1Miami Seaquarium, Miami, FL, USA; 2Division of Comparative Pathology, Department of Pathology, University of Miami, Miami, FL, USA; 3Department of Neurological Surgery, University of Miami, Miami, FL, USA; 4Avian and Exotic Animal Medical Center, Miami, FL, USA
All four existing species of the order Sirenia are endangered. The fifth, Steller’s sea cow (Hydrodamalis stelleri), became extinct 27 years after it was discovered in the eighteenth century.1 In 1999 the manatee mortality in Florida was 268. The highest total number of deaths in a single year except for the red tide epizootic of 1996. Entanglement is the second most common traumatic injury in the Florida manatee.2 Entanglements present as crab trap, monofilament, or other debris on the flipper, head or body of the manatee. Some entanglements, such as acute crab traps, can be removed in the field. A recent recommendation by oceanaria is to do a full diagnostic work up on monofilament line entanglements, to ensure that line does not remain. The severity of the wounds varies from soft tissue damage, to varying degrees of bony involvement, to complete amputation and even death from sepsis.
An adult female manatee presented with a severe unilateral monofilament line entanglement in October 1999. The flipper had abnormally grown around and incorporated the line into its matrix with a purulent exudate. Systemic antibiotics (amikacin 5 mg/kg IM and procaine penicillin G 15,000 IU/kg IM) were administered. At the time of rescue, she was in a mating herd with seven male manatees. Working under the assumption that mating had been successful, she was treated as a pregnant animal. Serum progesterone levels were followed. It is unclear what levels, or for what duration, of progesterone confirm pregnancy in the manatee. However, opportunistic clinical samples from rehabilitating animals provide more data. Pregnancy was confirmed with ultrasound imagery.
The initial surgery was done under midazolam (0.045 mg/kg IM) and meperidine (0.5 mg/kg IM) sedation and local anesthesia using a lidocaine ring block around the flipper. Three points were followed into the fibrous tract using hemostats to secure the line. As much line as could be grasped was removed. A small amount of surgical debridement was done. The animal was reversed with flumazenil equal volume to midazolam (5 mg/ml). Remaining line and purulent exudate were evident 1 week following the initial surgery. A second surgery was done approximately 1 month later, to allow recovery of blood loss. The same sedation and local anesthetics were used. The midazolam was repeated at a 0.022 mg/kg dose 2 hours into the surgical procedure. The second surgery involved an aggressive debulking and debridement of the affected bone. More line was removed. The wound was packed using Hemaseel™ Fibrin Glue(G) with amikacin 250 mg/ml to provide local delivery of antibiotics. Many wound dressings were used during the entire recovery period. One week following the second surgery, purulent exudate and more monofilament line was evident. A viable fetus was confirmed using ultrasound imagery prior to a third surgery. The decision to amputate was based on a persistent osteomyelitis that endangered the manatee’s life, and field observations of manatees leading normal lives in the wild with only one flipper. Midazolam was used at the same levels as the prior surgery. However, meperidine was dropped to a 0.25 mg/kg dose to minimize any effects on the fetus. Bupivacaine 0.75% was used for the flipper ring block. To minimize blood loss, a harmonic scalpel and electrocautery were used for the amputation. A major concern was the large plexus of arteries and veins that runs medially to the humerus. The open wound was thoroughly irrigated, and cyanoacrylate spray was used as a temporary water-resistant cover. One month following the amputation ultrasonography showed an active viable fetus.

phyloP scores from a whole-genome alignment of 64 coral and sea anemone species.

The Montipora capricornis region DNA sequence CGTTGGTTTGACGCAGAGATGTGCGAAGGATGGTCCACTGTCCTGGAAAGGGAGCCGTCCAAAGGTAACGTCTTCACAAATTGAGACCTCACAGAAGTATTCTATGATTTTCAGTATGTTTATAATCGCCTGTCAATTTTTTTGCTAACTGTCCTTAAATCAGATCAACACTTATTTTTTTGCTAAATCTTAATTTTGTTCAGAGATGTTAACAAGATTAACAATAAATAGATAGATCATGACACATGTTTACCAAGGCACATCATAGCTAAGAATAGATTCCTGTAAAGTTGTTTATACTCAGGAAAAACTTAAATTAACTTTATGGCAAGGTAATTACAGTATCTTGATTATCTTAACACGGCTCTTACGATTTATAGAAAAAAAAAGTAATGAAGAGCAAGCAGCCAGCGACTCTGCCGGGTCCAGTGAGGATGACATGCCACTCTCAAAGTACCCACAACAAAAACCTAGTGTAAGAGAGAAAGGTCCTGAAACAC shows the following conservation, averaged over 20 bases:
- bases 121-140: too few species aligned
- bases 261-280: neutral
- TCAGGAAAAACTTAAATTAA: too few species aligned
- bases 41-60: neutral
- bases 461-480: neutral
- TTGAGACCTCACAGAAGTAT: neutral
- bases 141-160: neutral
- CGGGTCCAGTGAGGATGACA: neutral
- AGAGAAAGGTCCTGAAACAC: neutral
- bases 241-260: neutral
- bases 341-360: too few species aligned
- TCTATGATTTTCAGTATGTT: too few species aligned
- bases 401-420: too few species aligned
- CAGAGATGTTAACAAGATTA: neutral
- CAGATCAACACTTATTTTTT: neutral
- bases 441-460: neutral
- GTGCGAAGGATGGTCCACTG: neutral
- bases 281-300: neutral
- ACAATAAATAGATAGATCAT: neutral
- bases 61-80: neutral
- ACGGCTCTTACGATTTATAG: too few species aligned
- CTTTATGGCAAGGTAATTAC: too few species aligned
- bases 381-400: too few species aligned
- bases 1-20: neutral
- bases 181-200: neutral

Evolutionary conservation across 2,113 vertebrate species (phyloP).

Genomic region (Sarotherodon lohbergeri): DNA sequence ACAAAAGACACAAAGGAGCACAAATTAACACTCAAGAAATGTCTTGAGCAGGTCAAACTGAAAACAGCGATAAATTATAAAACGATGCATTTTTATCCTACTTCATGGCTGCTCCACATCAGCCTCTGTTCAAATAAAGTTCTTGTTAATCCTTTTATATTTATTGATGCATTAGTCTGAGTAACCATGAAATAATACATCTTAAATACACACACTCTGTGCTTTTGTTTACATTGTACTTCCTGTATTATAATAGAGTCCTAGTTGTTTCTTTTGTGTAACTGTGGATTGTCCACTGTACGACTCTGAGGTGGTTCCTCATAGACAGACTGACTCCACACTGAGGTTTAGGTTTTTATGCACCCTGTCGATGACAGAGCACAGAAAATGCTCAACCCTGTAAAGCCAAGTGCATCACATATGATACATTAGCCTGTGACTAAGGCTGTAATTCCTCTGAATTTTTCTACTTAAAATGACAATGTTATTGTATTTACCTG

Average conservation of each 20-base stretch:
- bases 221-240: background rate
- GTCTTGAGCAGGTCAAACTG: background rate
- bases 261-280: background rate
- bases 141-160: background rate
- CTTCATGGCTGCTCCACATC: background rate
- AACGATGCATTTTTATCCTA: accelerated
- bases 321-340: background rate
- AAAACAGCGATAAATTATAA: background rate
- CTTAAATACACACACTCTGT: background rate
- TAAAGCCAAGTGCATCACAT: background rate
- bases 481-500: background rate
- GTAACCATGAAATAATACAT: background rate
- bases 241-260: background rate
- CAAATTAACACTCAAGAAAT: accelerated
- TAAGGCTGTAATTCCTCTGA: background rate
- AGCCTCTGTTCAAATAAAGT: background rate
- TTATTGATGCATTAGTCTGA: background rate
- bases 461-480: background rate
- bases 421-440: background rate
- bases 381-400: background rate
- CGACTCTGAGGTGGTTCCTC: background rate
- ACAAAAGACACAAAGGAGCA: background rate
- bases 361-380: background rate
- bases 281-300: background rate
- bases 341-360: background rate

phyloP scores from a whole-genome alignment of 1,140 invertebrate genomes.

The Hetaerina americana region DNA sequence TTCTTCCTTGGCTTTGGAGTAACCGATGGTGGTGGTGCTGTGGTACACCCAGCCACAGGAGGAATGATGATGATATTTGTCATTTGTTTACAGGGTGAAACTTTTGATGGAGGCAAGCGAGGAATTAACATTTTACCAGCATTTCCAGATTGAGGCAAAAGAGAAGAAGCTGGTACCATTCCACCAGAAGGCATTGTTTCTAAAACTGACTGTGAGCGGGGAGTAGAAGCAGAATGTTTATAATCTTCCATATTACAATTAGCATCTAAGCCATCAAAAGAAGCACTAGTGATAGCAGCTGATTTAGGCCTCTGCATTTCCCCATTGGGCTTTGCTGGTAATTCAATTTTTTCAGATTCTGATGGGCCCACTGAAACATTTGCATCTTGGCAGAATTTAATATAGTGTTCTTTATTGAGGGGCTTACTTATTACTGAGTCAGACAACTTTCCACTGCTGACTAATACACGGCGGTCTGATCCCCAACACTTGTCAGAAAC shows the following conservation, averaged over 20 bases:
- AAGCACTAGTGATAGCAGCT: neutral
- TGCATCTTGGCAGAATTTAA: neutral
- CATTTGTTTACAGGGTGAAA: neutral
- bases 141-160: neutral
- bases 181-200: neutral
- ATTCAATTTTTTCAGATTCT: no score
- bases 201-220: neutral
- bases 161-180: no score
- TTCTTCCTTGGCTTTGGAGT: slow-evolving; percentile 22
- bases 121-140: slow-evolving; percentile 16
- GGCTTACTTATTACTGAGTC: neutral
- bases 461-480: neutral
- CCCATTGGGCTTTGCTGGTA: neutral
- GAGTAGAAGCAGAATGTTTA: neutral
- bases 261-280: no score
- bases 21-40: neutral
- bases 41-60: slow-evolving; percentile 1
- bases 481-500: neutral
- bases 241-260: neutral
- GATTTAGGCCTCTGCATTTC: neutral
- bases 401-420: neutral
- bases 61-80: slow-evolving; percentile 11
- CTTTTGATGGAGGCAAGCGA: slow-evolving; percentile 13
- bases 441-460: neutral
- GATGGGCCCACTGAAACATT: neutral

A current moratorium that does not allow breeding of manatees in captivity precludes gestational data to be collected in captivity. Opportunistic clinical samples from rehabilitating manatees offer important data in the interim. Groups and agencies are working on programs to collect and educate the public on the threat that discarded fishing line and other debris has on this endangered species.
The authors wish to thank Ethicon (harmonic scalpel usage), Haemacure Corporation (Fibrin glue), Sonosite Inc. (Ultrasound machine usage), The University of Miami Department of Neurosurgery, The Miami VA Hospital, and Avian and Exotic Animal Medical Center for their valuable contributions to this case.
1. Nishiwaki M. General biology. In: Ridgway SH, ed. Mammals of the Sea Biology and Medicine. Springfield, Illinois: Bannerstone House; 1972:193.
2. Walsh MT, Bossart GD. Manatee medicine. In: Fowler ME, ed. Zoo & Wild Animal Medicine Current Therapy 4. Philadelphia, PA: W.B. Saunders Co.; 1999:516.